On the illusion of self-salvation
I’m listening to “Sliver” by Nirvana. It’s so different from any of their other songs. It’s a straight-ahead narrative. But maybe “narrative” is too grand a descriptor. Maybe it’s just an accounting of an unremarkable set of ordinary events in one kid’s life. His parents are going out on a date. They drop him off at his grandparents’ house. The kid has dinner, rides his bike, watches TV, falls asleep, and when he wakes up his parents are back. To pick him up, to take him home.
Kurt Cobain sings the first two verses in a low drone. “Mom and Dad went to a show, dropped me off at Grandpa Joe’s.” But for the third verse he switches to his head voice, this high tattered timbre. “Why don’t you stop your crying? Go outside and ride your bike.” At the end of the fourth verse, which begins “Woke up in my mother’s arms,” the words melt into lyrical slag. Cobain’s voice becomes a primal scream. By the end the whole song has distilled itself into a terrifying question. “Does anybody care about me?” And nobody—not Grandpa Joe, Grandma, Mom, or Dad—answers the kid with, “No, kid. Nobody does.” They wouldn’t say that. It’s just that nobody answers him at all. They haven’t even heard his question.
Remember Holden Caufield? I barely do. I haven’t read The Catcher in the Rye since high school. But isn’t there a part in the book where Holden has a vision? Or maybe a fantasy? Children are playing in the rye fields that grow on top of a cliff. And doesn’t Holden misstate a line from a Robert Burns poem? The line is supposed to be, “If a body meet a body coming through the rye.” But Holden’s accidental version is, “If a body catch a body coming through the rye.” In his vision/ fantasy, he’s catching the children, saving them before they fall off the cliff, before they even know they’re in danger. Nobody, he feels, has ever done that for him.
A friend of mine, the singer Reid Paley, has a blistering tune called, “Take What You Want.” One of the lines is, “Might find a friend, who might lead me home again. Might find a savior, might wanna say.” Once, though, I asked him, “Does it go, ‘Might find a savior, might wanna say’—or ‘Might find a savior, might wanna save’?”
“It’s ‘say,’” he said, “But people hear what they want to sometimes.”
Awhile back, I was driving home from work. I came to this intersection that I always come to, but this time I got there just after a wreck had occurred. No cops yet, no paramedics. Traffic had just begun to work its way around and through the scene. A lady from the car with the most damage stumbled out and stood in the street, weeping. Not weeping, but something like it, I guess. There were tears, but mostly gasps and ragged moans. I don’t think she was hurt—shocked, stunned, and freaked out, though. And she stood there by herself. But by herself for only a second. This other lady, who wasn’t involved in the wreck, a passerby like me, pulled over and jumped out and dashed to the moaning lady, arms out from the get-go, like, “Here I come, here comes somebody, here to hold you when you most need held.” I don’t know if you’re allowed to do it or not, but I snapped a picture of the two of them as I drove on home.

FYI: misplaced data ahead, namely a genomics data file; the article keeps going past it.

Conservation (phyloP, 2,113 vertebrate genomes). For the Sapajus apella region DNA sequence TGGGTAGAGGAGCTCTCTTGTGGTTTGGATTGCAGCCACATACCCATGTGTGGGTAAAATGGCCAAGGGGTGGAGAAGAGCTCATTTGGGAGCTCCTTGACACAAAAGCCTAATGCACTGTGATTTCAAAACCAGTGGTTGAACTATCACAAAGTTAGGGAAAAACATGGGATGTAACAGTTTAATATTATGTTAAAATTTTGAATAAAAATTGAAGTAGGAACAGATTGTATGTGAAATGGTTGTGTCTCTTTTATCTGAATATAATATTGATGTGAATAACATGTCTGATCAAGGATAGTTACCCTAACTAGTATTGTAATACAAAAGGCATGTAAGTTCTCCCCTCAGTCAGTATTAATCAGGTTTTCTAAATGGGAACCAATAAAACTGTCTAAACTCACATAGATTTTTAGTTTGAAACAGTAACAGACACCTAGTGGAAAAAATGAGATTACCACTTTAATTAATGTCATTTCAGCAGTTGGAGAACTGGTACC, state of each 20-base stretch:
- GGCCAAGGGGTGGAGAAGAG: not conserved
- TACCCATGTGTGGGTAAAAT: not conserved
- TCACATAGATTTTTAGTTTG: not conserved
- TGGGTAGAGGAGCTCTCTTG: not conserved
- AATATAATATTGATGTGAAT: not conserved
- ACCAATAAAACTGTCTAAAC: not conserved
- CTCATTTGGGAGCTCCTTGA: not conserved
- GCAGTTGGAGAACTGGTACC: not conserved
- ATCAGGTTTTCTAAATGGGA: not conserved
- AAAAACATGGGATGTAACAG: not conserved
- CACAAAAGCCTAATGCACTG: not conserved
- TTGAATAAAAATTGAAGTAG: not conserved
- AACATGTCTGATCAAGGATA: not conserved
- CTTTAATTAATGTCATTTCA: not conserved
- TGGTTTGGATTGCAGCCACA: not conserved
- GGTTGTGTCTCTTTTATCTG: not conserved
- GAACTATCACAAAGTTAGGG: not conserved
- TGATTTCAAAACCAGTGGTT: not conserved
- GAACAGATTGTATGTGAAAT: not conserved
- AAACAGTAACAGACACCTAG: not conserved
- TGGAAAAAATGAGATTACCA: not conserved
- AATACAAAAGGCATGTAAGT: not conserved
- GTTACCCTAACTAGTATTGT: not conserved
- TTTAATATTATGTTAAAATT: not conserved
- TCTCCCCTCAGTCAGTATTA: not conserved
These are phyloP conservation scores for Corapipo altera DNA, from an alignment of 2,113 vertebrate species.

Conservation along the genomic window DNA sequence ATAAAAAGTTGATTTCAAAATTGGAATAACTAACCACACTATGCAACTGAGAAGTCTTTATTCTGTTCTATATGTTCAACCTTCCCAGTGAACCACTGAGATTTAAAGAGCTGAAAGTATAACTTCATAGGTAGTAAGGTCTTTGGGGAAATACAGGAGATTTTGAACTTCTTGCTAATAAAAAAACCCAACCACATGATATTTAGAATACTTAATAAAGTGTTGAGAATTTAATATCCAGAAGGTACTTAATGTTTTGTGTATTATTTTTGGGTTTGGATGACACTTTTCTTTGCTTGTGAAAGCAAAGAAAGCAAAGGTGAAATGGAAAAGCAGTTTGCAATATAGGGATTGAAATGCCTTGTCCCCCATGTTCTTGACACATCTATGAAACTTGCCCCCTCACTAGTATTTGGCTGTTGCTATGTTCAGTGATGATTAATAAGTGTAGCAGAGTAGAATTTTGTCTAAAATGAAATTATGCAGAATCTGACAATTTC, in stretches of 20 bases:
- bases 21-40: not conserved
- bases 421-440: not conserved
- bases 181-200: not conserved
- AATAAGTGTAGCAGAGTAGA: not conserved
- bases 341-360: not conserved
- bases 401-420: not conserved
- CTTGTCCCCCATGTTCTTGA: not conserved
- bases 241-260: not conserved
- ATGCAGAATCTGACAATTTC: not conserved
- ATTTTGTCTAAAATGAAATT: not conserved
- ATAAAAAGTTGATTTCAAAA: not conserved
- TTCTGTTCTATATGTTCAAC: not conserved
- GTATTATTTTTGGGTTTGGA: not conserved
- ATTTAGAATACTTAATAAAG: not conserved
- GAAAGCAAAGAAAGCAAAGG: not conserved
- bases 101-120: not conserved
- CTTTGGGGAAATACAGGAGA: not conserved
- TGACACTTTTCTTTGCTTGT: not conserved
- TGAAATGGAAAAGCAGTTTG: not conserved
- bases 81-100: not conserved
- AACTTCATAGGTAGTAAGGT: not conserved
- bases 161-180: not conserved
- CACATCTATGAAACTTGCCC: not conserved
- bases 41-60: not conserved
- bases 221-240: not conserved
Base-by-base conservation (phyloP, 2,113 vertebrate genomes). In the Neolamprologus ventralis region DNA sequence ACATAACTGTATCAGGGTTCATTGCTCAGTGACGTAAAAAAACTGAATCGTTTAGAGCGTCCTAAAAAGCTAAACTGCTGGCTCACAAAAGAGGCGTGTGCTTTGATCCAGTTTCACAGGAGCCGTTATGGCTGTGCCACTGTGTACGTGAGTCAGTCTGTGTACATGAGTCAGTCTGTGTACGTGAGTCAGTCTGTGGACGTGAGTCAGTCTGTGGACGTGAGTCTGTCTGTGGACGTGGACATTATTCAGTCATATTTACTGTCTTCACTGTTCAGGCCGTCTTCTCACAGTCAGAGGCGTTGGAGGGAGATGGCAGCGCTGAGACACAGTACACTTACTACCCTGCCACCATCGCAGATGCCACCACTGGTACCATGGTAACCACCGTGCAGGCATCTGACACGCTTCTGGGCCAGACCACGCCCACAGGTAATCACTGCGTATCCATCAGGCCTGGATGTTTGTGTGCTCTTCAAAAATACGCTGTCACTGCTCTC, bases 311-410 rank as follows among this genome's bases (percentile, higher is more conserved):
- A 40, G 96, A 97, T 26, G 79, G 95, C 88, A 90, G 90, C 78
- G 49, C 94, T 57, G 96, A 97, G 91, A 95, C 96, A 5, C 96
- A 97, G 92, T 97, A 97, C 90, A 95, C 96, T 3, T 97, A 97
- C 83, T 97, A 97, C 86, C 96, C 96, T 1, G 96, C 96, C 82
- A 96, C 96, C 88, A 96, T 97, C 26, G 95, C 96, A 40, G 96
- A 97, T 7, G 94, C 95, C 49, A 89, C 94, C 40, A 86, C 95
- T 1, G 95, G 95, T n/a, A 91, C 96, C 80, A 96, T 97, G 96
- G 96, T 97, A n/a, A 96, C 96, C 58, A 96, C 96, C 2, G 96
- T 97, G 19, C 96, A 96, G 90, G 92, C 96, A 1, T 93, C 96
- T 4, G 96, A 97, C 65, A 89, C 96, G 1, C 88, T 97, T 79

I was and still am jealous of the lady who jumped out of her car to embrace the lady who’d just had the wreck. But I cover the jealousy by tweaking my memory of the event with rational justifications. “I got there just a little too late.” “It happened so fast. I didn’t have a chance.” “What if I’d caused another wreck if I’d just suddenly stopped in the middle of traffic and got out of my car?” “Somebody is already doing what I would’ve done.” My feeling of jealousy is, of course, an outward facing version of my inward facing and ever-present willingness to delude myself.
And then this: Another while back I was having dinner with my in-laws. My father-in-law had grilled steak. I sliced off a piece, put it in my mouth, chewed once, maybe twice, tried to swallow it but didn’t. Instead, I started choking. The real kind. No coughing, no sputtering. No air at all. I’d completely stopped-up my windpipe. I stood and stumbled backward. Balled my hands under my sternum. Squeezed my sides tight with my forearms and yanked my fists as hard as I could up into my rib cage. The steak chunk shot from my mouth with more force behind it than I expected and it hit the floor with a wet smack. It was all fast, gross, automatic, and disturbing.
But I’m alive, yeah? I saved my own life. So, what’s that mean then? That I can save people? I might be the teen in the rye field. I might be your hero. Line up and I’ll catch you, easy.
But hold on. Remember “Sliver,” the Nirvana song? What’s that other thing Cobain—I mean the kid—says? “Had to eat my dinner there. Mashed potatoes and stuff like that. I couldn’t chew my meat too good.” God. Damn. Save me.
Paul Luikart is the author of the short story collections Animal Heart (Hyperborea Publishing, 2016), Brief Instructions (Ghostbird Press, 2017), Metropolia (Ghostbird Press, 2021) and The Museum of Heartache (Pski’s Porch Publishing, 2021.) He serves as an adjunct professor of fiction writing at Covenant College in Lookout Mountain, Georgia and lives in Chattanooga, Tennessee.